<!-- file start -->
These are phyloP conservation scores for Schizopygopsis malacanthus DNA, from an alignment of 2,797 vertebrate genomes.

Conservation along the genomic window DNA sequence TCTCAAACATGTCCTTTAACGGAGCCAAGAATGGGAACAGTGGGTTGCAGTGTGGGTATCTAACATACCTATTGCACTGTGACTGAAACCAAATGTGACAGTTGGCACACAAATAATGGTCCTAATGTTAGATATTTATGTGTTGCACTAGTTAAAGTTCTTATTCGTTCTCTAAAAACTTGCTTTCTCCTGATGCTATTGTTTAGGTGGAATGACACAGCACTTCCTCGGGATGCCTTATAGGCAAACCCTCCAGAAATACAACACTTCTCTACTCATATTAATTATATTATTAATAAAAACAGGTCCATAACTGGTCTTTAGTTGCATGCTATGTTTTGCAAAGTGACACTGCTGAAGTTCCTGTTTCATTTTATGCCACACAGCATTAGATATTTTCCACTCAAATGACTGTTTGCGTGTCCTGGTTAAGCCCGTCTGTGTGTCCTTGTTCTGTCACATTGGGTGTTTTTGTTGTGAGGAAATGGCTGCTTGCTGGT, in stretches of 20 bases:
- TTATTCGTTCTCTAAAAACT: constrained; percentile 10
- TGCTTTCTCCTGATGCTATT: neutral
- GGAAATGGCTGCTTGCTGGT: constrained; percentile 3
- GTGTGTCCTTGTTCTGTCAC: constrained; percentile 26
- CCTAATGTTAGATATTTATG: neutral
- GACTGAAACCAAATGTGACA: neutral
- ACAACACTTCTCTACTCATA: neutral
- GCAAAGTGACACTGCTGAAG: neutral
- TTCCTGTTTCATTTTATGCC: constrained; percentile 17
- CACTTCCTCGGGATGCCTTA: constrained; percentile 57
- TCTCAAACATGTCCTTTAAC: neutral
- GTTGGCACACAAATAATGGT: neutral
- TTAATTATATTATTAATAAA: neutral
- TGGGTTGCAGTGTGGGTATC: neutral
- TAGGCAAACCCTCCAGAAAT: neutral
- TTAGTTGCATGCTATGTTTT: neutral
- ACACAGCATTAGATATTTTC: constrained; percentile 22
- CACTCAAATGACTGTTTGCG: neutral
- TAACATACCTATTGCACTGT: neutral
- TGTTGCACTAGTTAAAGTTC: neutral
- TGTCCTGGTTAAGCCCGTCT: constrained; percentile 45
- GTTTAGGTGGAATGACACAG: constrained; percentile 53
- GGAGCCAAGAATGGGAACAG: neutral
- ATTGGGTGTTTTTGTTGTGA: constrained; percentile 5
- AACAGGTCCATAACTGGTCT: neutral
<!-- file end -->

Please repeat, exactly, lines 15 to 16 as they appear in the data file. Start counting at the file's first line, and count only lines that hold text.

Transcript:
- TTAATTATATTATTAATAAA: neutral
- TGGGTTGCAGTGTGGGTATC: neutral